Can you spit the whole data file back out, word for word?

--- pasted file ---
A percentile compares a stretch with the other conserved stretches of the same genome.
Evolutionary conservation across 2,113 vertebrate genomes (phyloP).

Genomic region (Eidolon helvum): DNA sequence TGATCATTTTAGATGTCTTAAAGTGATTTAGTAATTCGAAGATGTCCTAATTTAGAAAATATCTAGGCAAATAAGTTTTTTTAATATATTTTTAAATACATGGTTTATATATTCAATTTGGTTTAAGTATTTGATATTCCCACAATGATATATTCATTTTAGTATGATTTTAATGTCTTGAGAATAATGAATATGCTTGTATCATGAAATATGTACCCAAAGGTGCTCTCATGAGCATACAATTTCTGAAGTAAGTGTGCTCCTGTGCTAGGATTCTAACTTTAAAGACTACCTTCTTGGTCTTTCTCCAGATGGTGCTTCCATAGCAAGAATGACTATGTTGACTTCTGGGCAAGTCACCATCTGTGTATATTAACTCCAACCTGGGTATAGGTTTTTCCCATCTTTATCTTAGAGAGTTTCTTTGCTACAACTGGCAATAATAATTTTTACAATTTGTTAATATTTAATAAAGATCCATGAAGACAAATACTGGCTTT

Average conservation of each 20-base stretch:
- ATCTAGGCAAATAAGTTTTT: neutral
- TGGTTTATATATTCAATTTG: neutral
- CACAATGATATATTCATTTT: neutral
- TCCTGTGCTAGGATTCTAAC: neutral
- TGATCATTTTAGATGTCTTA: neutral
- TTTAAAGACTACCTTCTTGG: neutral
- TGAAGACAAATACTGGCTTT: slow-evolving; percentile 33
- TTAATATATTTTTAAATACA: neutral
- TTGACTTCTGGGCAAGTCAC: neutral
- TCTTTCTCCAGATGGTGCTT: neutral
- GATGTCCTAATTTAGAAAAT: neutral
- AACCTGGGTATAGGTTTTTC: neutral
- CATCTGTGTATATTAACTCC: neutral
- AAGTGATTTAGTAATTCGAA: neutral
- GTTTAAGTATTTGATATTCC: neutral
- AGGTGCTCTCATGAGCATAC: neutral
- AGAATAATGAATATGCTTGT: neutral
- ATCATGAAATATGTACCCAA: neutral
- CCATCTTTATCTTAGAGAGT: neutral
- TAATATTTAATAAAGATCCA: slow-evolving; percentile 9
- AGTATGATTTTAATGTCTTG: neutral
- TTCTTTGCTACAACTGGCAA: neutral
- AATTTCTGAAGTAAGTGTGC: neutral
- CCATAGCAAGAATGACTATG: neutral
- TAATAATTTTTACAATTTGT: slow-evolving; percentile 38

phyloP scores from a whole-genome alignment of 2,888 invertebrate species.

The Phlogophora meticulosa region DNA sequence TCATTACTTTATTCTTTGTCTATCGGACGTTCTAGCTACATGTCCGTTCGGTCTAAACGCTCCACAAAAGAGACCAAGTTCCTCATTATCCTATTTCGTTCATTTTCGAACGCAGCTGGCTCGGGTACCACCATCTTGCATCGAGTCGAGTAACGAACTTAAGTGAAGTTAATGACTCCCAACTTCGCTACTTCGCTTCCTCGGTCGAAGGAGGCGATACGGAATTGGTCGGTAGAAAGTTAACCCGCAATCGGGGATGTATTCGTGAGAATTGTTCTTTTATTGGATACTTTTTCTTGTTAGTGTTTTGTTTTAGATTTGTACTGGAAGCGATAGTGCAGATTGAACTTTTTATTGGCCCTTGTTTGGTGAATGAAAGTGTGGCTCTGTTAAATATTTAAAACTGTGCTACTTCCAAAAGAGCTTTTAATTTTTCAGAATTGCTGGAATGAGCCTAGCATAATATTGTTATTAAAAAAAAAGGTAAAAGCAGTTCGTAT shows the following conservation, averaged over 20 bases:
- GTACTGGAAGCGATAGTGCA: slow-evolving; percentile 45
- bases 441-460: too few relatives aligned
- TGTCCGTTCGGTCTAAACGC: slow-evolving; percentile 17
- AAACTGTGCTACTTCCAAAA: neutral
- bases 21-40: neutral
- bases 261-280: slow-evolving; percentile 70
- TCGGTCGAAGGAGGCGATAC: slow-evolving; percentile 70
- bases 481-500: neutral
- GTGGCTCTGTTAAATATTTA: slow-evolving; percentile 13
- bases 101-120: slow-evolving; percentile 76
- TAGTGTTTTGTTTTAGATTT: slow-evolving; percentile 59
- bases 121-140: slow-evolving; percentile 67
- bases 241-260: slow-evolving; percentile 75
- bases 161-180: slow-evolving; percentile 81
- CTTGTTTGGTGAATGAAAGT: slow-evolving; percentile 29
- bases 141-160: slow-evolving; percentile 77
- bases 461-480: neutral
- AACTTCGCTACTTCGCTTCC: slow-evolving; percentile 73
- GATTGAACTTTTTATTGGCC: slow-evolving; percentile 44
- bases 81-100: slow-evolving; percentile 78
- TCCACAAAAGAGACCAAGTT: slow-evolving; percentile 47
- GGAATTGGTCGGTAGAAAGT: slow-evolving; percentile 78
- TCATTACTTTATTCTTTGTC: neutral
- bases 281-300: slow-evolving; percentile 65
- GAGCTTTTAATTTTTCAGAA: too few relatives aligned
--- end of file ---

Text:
A percentile compares a stretch with the other conserved stretches of the same genome.
Evolutionary conservation across 2,113 vertebrate genomes (phyloP).

Genomic region (Eidolon helvum): DNA sequence TGATCATTTTAGATGTCTTAAAGTGATTTAGTAATTCGAAGATGTCCTAATTTAGAAAATATCTAGGCAAATAAGTTTTTTTAATATATTTTTAAATACATGGTTTATATATTCAATTTGGTTTAAGTATTTGATATTCCCACAATGATATATTCATTTTAGTATGATTTTAATGTCTTGAGAATAATGAATATGCTTGTATCATGAAATATGTACCCAAAGGTGCTCTCATGAGCATACAATTTCTGAAGTAAGTGTGCTCCTGTGCTAGGATTCTAACTTTAAAGACTACCTTCTTGGTCTTTCTCCAGATGGTGCTTCCATAGCAAGAATGACTATGTTGACTTCTGGGCAAGTCACCATCTGTGTATATTAACTCCAACCTGGGTATAGGTTTTTCCCATCTTTATCTTAGAGAGTTTCTTTGCTACAACTGGCAATAATAATTTTTACAATTTGTTAATATTTAATAAAGATCCATGAAGACAAATACTGGCTTT

Average conservation of each 20-base stretch:
- ATCTAGGCAAATAAGTTTTT: neutral
- TGGTTTATATATTCAATTTG: neutral
- CACAATGATATATTCATTTT: neutral
- TCCTGTGCTAGGATTCTAAC: neutral
- TGATCATTTTAGATGTCTTA: neutral
- TTTAAAGACTACCTTCTTGG: neutral
- TGAAGACAAATACTGGCTTT: slow-evolving; percentile 33
- TTAATATATTTTTAAATACA: neutral
- TTGACTTCTGGGCAAGTCAC: neutral
- TCTTTCTCCAGATGGTGCTT: neutral
- GATGTCCTAATTTAGAAAAT: neutral
- AACCTGGGTATAGGTTTTTC: neutral
- CATCTGTGTATATTAACTCC: neutral
- AAGTGATTTAGTAATTCGAA: neutral
- GTTTAAGTATTTGATATTCC: neutral
- AGGTGCTCTCATGAGCATAC: neutral
- AGAATAATGAATATGCTTGT: neutral
- ATCATGAAATATGTACCCAA: neutral
- CCATCTTTATCTTAGAGAGT: neutral
- TAATATTTAATAAAGATCCA: slow-evolving; percentile 9
- AGTATGATTTTAATGTCTTG: neutral
- TTCTTTGCTACAACTGGCAA: neutral
- AATTTCTGAAGTAAGTGTGC: neutral
- CCATAGCAAGAATGACTATG: neutral
- TAATAATTTTTACAATTTGT: slow-evolving; percentile 38

phyloP scores from a whole-genome alignment of 2,888 invertebrate species.

The Phlogophora meticulosa region DNA sequence TCATTACTTTATTCTTTGTCTATCGGACGTTCTAGCTACATGTCCGTTCGGTCTAAACGCTCCACAAAAGAGACCAAGTTCCTCATTATCCTATTTCGTTCATTTTCGAACGCAGCTGGCTCGGGTACCACCATCTTGCATCGAGTCGAGTAACGAACTTAAGTGAAGTTAATGACTCCCAACTTCGCTACTTCGCTTCCTCGGTCGAAGGAGGCGATACGGAATTGGTCGGTAGAAAGTTAACCCGCAATCGGGGATGTATTCGTGAGAATTGTTCTTTTATTGGATACTTTTTCTTGTTAGTGTTTTGTTTTAGATTTGTACTGGAAGCGATAGTGCAGATTGAACTTTTTATTGGCCCTTGTTTGGTGAATGAAAGTGTGGCTCTGTTAAATATTTAAAACTGTGCTACTTCCAAAAGAGCTTTTAATTTTTCAGAATTGCTGGAATGAGCCTAGCATAATATTGTTATTAAAAAAAAAGGTAAAAGCAGTTCGTAT shows the following conservation, averaged over 20 bases:
- GTACTGGAAGCGATAGTGCA: slow-evolving; percentile 45
- bases 441-460: too few relatives aligned
- TGTCCGTTCGGTCTAAACGC: slow-evolving; percentile 17
- AAACTGTGCTACTTCCAAAA: neutral
- bases 21-40: neutral
- bases 261-280: slow-evolving; percentile 70
- TCGGTCGAAGGAGGCGATAC: slow-evolving; percentile 70
- bases 481-500: neutral
- GTGGCTCTGTTAAATATTTA: slow-evolving; percentile 13
- bases 101-120: slow-evolving; percentile 76
- TAGTGTTTTGTTTTAGATTT: slow-evolving; percentile 59
- bases 121-140: slow-evolving; percentile 67
- bases 241-260: slow-evolving; percentile 75
- bases 161-180: slow-evolving; percentile 81
- CTTGTTTGGTGAATGAAAGT: slow-evolving; percentile 29
- bases 141-160: slow-evolving; percentile 77
- bases 461-480: neutral
- AACTTCGCTACTTCGCTTCC: slow-evolving; percentile 73
- GATTGAACTTTTTATTGGCC: slow-evolving; percentile 44
- bases 81-100: slow-evolving; percentile 78
- TCCACAAAAGAGACCAAGTT: slow-evolving; percentile 47
- GGAATTGGTCGGTAGAAAGT: slow-evolving; percentile 78
- TCATTACTTTATTCTTTGTC: neutral
- bases 281-300: slow-evolving; percentile 65
- GAGCTTTTAATTTTTCAGAA: too few relatives aligned